How is it possible to export all Visual Studio Code settings and plugins and import them to another machine?


11 Answers 11


There is an extension for Visual Studio Code, called Settings Sync.

It synchronises your settings by gist (Gist by GitHub). It works the same as the Atom.io extension called settings-sync.


This feature is now build in VS Code, it is worth to switch to official feature. (https://stackoverflow.com/a/64035356/2029818)

You can now sync all your settings across devices with VSCode's built-in Settings Sync. It's found under Code > Preferences > Turn on Settings Sync...

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    Is this really an export? I would export an export workflow to generate a file or set of files containing settings in some directory - not rely on third party services and underlying setup. – Éliette Apr 5 '17 at 23:33
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    Of course you can do it. The external package isn't necessary, but it keeps your packages sync between more VSC instances (by instances I mean multiple instalations) – michalczukm Apr 6 '17 at 7:55
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    That extension did not work for me at all. It just gives "Error not found" when you try to import the settings to another computer, and I followed the instructions to the letter. Be careful if you decide to use this. – dcp Aug 9 '17 at 13:35
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    @dcp this is due to invalid gist id, you can open issue to let the author know – Shan Khan Aug 20 '17 at 20:46
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    vscode now has settings sync built-in but just a PSA on this answer -- do not use this. your settings may contain secrets and gist is public. – Cory Mawhorter Nov 7 '20 at 17:37

With the current version of Visual Studio Code as of this writing (1.22.1), you can find your settings in

  • ~/.config/Code/User on Linux (in my case, an, Ubuntu derivative)
  • C:\Users\username\AppData\Roaming\Code\User on Windows 10
  • ~/Library/Application Support/Code/User/ on Mac OS X (thank you, Christophe De Troyer)

The files are settings.json and keybindings.json. Simply copy them to the target machine.

Your extensions are in

  • ~/.vscode/extensions on Linux and Mac OS X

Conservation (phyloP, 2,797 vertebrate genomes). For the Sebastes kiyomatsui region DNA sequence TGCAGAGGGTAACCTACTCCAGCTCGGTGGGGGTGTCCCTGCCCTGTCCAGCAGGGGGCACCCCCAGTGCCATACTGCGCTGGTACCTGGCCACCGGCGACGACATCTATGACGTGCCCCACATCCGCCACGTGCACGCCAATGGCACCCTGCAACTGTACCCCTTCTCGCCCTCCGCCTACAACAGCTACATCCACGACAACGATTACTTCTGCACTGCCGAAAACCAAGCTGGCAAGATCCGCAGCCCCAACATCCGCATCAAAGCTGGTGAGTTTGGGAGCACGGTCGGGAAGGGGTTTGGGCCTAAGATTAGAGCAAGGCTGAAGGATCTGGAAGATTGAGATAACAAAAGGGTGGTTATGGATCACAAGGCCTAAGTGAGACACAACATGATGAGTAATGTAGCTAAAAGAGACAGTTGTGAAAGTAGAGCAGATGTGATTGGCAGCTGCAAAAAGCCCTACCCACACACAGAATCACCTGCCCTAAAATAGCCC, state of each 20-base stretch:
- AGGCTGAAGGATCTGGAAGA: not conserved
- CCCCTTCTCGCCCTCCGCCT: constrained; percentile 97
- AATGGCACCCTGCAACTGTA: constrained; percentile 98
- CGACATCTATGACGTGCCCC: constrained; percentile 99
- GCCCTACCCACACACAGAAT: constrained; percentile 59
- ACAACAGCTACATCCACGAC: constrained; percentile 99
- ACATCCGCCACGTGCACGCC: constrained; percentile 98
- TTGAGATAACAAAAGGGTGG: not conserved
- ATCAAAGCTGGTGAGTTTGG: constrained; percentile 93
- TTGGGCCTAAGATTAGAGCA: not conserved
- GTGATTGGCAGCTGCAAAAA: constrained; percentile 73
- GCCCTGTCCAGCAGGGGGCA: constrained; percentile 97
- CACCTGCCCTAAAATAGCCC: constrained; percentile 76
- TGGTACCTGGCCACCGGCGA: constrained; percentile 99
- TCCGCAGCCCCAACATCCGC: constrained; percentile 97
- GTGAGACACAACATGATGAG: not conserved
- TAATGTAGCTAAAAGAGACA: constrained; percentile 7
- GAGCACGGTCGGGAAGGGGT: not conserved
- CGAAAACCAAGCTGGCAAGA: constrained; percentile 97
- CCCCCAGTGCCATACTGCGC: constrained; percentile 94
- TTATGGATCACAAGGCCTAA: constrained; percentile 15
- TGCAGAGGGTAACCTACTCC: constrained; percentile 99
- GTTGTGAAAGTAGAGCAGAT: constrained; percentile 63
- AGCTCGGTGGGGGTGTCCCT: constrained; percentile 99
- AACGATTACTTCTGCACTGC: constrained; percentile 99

• C:\Users\username\.vscode\extensions on Windows 10 (e.g., essentially the same place)

Alternately, just go to the Extensions, show installed extensions, and install those on your target installation. For me, copying the extensions worked just fine, but it may be extension-specific, particularly if moving between platforms, depending on what the extension does.

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    %APPDATA%\Code, %USERPROFILE%\.vscode\extensions <- use these in Windows so you don't have to type the username in the path back and forth – Mahn May 26 '20 at 0:46
  • @zerohedge I expect the workspace specific settings are in the .workspace file, or in the .vscode/settings.json – Maarten Fabré May 28 '20 at 8:14
  • Great answer! I'd create 2 folders: (1) ~/.vscode/extensions and (2) ~/.vscode/settings. Then I'd create symlinks to the paths in your answer according to the specific OS. Once it's done, I just put my ~/ folder under version control. Like this, I keep my dotfiles and vscode config all in one repo. – asa Nov 30 '20 at 19:08
  • Thanks a lot for your time and effort! – Ahmed Mahmoud Feb 19 at 15:02

For posterity, this post mentions,

in the latest release of Visual Studio Code (May 2016) it is now possible to list the installed extension in the command line

code --list-extensions

On Mac, execute something like:

"/Applications/Visual Studio Code.app//Contents/Resources/app/bin/code" --list-extensions

To install, use:

--install-extension <ext> //see 'code --help'

Similar to the answer given by Big Rich you can do the following:

$ code --list-extensions | xargs -L 1 echo code --install-extension

This will list out your extensions with the command to install them so you can just copy and paste the entire output into your other machine:


code --install-extension EditorConfig.EditorConfig
code --install-extension aaron-bond.better-comments
code --install-extension christian-kohler.npm-intellisense
code --install-extension christian-kohler.path-intellisense
code --install-extension CoenraadS.bracket-pair-colorizer

It is taken from the answer given here.

Note: Make sure you have added VS Code to your path beforehand. On mac you can do the following:

  1. Launch Visual Studio Code
  2. Open the Command Palette ( + + P) and type 'shell command' to find the Shell Command: Install 'code' command in PATH command.
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    For PS users: something like code --list-extensions | %{"code --install-extension $($_)"} – stijn Jul 7 '20 at 10:50
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    For a plain cmd use code --list-extensions>extlist on a source PC and for /f %f in (extlist) do code --install-extension %f on a target PC. Where extlist is a file with extensions' names. – montonero Aug 2 '20 at 14:37
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    For the rest of us (Linux and Windows), it is Shift + Ctrl + P for the Command Palette. – Peter Mortensen Aug 29 '20 at 1:59

You can now sync all your settings across devices with VSCode's built-in Settings Sync. It's found under Code > Preferences > Turn on Settings Sync...